Story of Te'o girlfriend's death apparently hoax
SOUTH BEND, Ind. (AP) -- Notre Dame says a story about Manti Te'o's girlfriend dying, which he said inspired him to play better as he helped the Fighting Irish get to the BCS title game, turned out to be a hoax apparently perpetrated against the linebacker.
The university issued a news release Wednesday after Deadspin.com reported it could find no record of Lennay Kekua existing.
The university says that Notre Dame coaches were informed by Te'o and his parents on Dec. 26 that Te'o had been the victim of what appeared to be a hoax. Someone using a fictitious name "apparently ingratiated herself" with Te'o, the school said, then conspired with others to lead him to believe she had died of leukemia.
The university said "the proper authorities" are investigating a "very cruel deception."
In a statement released Wednesday, Te'o said: "This is incredibly embarrassing to talk about, but over an extended period of time, I developed an emotional relationship with a woman I met online. We maintained what I thought to be an authentic relationship by communicating frequently online and on the phone, and I grew to care deeply about her. To realize that I was the victim of what was apparently someone's sick joke and constant lies was, and is, painful and humiliating. It further pains me that the grief I felt and the sympathies expressed to me at the time of my grandmother's death in September were in any way deepened by what I believed to be another significant loss in my life. I am enormously grateful for the support of my family, friends and Notre Dame fans throughout this year. To think that I shared with them my happiness about my relationship and details that I thought to be true about her just makes me sick. I hope that people can understand how trying and confusing this whole experience has been. In retrospect, I obviously should have been much more cautious. If anything good comes of this, I hope it is that others will be far more guarded when they engage with people online than I was. Fortunately, I have many wonderful things in my life, and I'm looking forward to putting this painful experience behind me as I focus on preparing for the NFL Draft."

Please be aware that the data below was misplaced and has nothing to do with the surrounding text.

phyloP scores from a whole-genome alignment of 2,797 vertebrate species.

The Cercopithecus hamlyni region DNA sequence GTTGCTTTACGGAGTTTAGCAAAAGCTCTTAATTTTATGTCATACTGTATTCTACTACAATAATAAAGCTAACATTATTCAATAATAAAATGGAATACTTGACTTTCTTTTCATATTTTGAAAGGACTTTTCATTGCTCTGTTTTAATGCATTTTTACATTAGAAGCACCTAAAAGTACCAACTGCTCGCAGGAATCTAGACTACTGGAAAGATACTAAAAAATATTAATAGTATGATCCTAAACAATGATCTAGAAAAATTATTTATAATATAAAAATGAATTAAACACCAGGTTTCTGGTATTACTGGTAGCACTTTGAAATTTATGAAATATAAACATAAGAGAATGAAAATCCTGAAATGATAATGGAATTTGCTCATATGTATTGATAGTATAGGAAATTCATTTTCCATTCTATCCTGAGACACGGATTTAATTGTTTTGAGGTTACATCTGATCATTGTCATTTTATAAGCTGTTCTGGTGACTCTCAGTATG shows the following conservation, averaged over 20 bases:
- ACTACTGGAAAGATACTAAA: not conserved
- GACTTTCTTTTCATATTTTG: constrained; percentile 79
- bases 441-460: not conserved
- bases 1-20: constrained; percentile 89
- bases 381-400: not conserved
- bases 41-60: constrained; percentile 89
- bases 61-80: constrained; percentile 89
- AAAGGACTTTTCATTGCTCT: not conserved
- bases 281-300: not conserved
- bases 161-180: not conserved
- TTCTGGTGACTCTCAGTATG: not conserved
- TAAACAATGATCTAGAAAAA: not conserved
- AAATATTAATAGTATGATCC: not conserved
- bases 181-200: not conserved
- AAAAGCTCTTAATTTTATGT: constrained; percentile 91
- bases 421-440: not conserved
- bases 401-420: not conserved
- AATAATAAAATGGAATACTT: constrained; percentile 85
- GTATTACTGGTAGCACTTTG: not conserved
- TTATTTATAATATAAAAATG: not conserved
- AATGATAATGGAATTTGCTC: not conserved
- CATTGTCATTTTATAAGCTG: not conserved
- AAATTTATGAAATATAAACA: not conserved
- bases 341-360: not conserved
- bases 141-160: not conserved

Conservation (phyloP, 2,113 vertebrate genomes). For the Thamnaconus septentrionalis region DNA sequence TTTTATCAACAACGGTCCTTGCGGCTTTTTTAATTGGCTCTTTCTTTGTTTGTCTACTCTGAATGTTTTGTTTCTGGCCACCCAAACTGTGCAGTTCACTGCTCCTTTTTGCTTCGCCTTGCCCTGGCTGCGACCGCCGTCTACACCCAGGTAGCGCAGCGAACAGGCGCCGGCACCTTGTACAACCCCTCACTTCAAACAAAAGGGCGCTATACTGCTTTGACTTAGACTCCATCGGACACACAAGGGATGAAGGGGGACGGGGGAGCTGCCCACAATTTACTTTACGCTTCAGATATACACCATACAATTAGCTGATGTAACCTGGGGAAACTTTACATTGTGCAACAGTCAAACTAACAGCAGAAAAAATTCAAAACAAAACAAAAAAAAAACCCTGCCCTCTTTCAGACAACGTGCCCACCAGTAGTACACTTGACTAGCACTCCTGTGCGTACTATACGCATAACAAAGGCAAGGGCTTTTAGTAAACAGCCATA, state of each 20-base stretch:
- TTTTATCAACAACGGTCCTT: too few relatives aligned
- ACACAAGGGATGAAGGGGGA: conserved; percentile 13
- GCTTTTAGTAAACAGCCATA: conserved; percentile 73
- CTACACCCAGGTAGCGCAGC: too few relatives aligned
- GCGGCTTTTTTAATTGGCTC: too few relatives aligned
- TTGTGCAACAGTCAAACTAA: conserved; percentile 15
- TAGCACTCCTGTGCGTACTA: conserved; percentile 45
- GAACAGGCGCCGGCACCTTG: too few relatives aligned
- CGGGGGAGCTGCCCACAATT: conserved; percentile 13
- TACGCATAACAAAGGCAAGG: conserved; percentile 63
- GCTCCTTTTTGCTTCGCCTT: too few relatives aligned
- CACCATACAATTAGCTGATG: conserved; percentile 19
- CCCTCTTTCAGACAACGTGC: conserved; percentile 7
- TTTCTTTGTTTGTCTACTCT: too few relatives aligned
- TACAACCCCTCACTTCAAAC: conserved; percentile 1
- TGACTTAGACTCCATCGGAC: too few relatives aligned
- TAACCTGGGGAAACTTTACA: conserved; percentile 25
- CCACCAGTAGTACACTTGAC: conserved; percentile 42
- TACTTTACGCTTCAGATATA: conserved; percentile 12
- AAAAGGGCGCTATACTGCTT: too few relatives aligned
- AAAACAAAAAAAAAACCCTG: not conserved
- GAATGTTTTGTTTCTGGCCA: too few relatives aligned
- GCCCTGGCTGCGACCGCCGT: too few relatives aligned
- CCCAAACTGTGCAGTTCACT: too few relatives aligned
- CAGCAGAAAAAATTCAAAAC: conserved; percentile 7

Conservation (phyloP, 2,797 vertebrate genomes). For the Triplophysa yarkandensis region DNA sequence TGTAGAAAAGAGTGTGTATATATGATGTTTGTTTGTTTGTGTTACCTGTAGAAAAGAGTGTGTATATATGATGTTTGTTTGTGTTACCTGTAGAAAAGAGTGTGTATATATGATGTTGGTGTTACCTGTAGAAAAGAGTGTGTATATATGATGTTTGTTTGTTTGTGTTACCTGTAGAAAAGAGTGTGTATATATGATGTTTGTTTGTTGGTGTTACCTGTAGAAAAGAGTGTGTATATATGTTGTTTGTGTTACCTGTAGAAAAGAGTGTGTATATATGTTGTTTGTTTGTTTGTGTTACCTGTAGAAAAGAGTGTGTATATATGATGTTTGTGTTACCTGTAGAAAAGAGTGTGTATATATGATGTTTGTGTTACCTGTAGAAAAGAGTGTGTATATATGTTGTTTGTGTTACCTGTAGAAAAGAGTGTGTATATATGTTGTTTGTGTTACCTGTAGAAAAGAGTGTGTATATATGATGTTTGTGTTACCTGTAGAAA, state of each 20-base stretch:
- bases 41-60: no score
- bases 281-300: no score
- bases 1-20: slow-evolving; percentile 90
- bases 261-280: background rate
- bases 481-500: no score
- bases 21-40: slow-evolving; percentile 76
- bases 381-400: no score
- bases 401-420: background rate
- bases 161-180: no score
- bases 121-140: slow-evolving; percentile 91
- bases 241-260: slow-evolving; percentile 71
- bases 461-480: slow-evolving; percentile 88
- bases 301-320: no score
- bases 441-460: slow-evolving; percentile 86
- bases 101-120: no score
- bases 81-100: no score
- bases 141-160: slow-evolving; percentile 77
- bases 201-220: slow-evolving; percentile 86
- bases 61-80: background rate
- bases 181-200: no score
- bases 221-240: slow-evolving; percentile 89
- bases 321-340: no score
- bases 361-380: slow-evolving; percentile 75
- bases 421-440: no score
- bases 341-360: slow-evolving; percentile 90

Local and national media, including Sports Illustrated, were misled by the hoax.